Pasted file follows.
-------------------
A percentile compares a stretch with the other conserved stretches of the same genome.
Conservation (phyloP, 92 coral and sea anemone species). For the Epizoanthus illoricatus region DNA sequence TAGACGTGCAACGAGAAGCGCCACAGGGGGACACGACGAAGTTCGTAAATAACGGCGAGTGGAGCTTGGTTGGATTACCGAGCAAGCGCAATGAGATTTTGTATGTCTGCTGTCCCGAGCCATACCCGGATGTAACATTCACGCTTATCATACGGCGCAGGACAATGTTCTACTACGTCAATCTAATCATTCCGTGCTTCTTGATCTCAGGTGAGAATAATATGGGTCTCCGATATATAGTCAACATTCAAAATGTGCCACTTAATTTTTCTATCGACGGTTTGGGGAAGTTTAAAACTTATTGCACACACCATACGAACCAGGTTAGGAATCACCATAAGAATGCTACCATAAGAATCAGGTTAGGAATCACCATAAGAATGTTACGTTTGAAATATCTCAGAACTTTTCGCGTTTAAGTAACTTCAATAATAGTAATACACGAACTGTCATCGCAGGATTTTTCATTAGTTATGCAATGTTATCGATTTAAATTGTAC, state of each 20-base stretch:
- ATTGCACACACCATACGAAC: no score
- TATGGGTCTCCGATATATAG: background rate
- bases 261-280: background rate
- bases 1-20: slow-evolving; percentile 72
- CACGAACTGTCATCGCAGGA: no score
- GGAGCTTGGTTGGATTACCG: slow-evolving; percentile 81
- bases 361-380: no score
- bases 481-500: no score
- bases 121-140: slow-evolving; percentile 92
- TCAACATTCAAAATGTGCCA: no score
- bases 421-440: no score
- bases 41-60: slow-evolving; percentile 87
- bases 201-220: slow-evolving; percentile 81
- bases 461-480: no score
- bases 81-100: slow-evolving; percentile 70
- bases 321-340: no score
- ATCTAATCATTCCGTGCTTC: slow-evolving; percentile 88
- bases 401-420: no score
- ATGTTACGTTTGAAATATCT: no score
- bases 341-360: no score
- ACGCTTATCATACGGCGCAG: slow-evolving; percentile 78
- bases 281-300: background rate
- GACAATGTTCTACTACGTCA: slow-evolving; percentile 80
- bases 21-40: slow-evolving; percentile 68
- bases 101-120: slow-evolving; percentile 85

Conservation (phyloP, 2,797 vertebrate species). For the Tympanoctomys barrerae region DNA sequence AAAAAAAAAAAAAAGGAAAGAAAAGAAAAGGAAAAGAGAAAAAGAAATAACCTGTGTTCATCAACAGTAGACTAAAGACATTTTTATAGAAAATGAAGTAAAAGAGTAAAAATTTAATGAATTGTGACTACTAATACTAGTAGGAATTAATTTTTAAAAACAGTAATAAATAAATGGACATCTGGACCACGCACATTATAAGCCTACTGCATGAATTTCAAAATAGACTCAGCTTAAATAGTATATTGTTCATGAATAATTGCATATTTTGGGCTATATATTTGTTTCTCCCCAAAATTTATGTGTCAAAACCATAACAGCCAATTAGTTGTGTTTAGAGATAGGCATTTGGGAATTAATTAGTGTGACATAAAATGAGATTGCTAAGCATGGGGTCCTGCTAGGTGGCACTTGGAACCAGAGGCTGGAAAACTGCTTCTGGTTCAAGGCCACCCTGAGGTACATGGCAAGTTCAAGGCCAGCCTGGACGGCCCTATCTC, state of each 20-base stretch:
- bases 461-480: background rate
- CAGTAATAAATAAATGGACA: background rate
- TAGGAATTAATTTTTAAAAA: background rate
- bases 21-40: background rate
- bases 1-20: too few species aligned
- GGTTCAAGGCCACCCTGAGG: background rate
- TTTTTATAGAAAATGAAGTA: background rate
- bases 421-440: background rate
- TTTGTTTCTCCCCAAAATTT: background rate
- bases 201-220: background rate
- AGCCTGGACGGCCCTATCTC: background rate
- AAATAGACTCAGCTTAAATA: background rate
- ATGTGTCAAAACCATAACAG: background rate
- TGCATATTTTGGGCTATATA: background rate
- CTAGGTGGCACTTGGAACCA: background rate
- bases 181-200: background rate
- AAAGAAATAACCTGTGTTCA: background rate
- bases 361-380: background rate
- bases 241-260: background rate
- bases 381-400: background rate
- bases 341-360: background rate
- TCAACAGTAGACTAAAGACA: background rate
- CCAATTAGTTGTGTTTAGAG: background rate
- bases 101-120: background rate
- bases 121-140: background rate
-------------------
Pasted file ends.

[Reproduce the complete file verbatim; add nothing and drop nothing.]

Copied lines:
A percentile compares a stretch with the other conserved stretches of the same genome.
Conservation (phyloP, 92 coral and sea anemone species). For the Epizoanthus illoricatus region DNA sequence TAGACGTGCAACGAGAAGCGCCACAGGGGGACACGACGAAGTTCGTAAATAACGGCGAGTGGAGCTTGGTTGGATTACCGAGCAAGCGCAATGAGATTTTGTATGTCTGCTGTCCCGAGCCATACCCGGATGTAACATTCACGCTTATCATACGGCGCAGGACAATGTTCTACTACGTCAATCTAATCATTCCGTGCTTCTTGATCTCAGGTGAGAATAATATGGGTCTCCGATATATAGTCAACATTCAAAATGTGCCACTTAATTTTTCTATCGACGGTTTGGGGAAGTTTAAAACTTATTGCACACACCATACGAACCAGGTTAGGAATCACCATAAGAATGCTACCATAAGAATCAGGTTAGGAATCACCATAAGAATGTTACGTTTGAAATATCTCAGAACTTTTCGCGTTTAAGTAACTTCAATAATAGTAATACACGAACTGTCATCGCAGGATTTTTCATTAGTTATGCAATGTTATCGATTTAAATTGTAC, state of each 20-base stretch:
- ATTGCACACACCATACGAAC: no score
- TATGGGTCTCCGATATATAG: background rate
- bases 261-280: background rate
- bases 1-20: slow-evolving; percentile 72
- CACGAACTGTCATCGCAGGA: no score
- GGAGCTTGGTTGGATTACCG: slow-evolving; percentile 81
- bases 361-380: no score
- bases 481-500: no score
- bases 121-140: slow-evolving; percentile 92
- TCAACATTCAAAATGTGCCA: no score
- bases 421-440: no score
- bases 41-60: slow-evolving; percentile 87
- bases 201-220: slow-evolving; percentile 81
- bases 461-480: no score
- bases 81-100: slow-evolving; percentile 70
- bases 321-340: no score
- ATCTAATCATTCCGTGCTTC: slow-evolving; percentile 88
- bases 401-420: no score
- ATGTTACGTTTGAAATATCT: no score
- bases 341-360: no score
- ACGCTTATCATACGGCGCAG: slow-evolving; percentile 78
- bases 281-300: background rate
- GACAATGTTCTACTACGTCA: slow-evolving; percentile 80
- bases 21-40: slow-evolving; percentile 68
- bases 101-120: slow-evolving; percentile 85

Conservation (phyloP, 2,797 vertebrate species). For the Tympanoctomys barrerae region DNA sequence AAAAAAAAAAAAAAGGAAAGAAAAGAAAAGGAAAAGAGAAAAAGAAATAACCTGTGTTCATCAACAGTAGACTAAAGACATTTTTATAGAAAATGAAGTAAAAGAGTAAAAATTTAATGAATTGTGACTACTAATACTAGTAGGAATTAATTTTTAAAAACAGTAATAAATAAATGGACATCTGGACCACGCACATTATAAGCCTACTGCATGAATTTCAAAATAGACTCAGCTTAAATAGTATATTGTTCATGAATAATTGCATATTTTGGGCTATATATTTGTTTCTCCCCAAAATTTATGTGTCAAAACCATAACAGCCAATTAGTTGTGTTTAGAGATAGGCATTTGGGAATTAATTAGTGTGACATAAAATGAGATTGCTAAGCATGGGGTCCTGCTAGGTGGCACTTGGAACCAGAGGCTGGAAAACTGCTTCTGGTTCAAGGCCACCCTGAGGTACATGGCAAGTTCAAGGCCAGCCTGGACGGCCCTATCTC, state of each 20-base stretch:
- bases 461-480: background rate
- CAGTAATAAATAAATGGACA: background rate
- TAGGAATTAATTTTTAAAAA: background rate
- bases 21-40: background rate
- bases 1-20: too few species aligned
- GGTTCAAGGCCACCCTGAGG: background rate
- TTTTTATAGAAAATGAAGTA: background rate
- bases 421-440: background rate
- TTTGTTTCTCCCCAAAATTT: background rate
- bases 201-220: background rate
- AGCCTGGACGGCCCTATCTC: background rate
- AAATAGACTCAGCTTAAATA: background rate
- ATGTGTCAAAACCATAACAG: background rate
- TGCATATTTTGGGCTATATA: background rate
- CTAGGTGGCACTTGGAACCA: background rate
- bases 181-200: background rate
- AAAGAAATAACCTGTGTTCA: background rate
- bases 361-380: background rate
- bases 241-260: background rate
- bases 381-400: background rate
- bases 341-360: background rate
- TCAACAGTAGACTAAAGACA: background rate
- CCAATTAGTTGTGTTTAGAG: background rate
- bases 101-120: background rate
- bases 121-140: background rate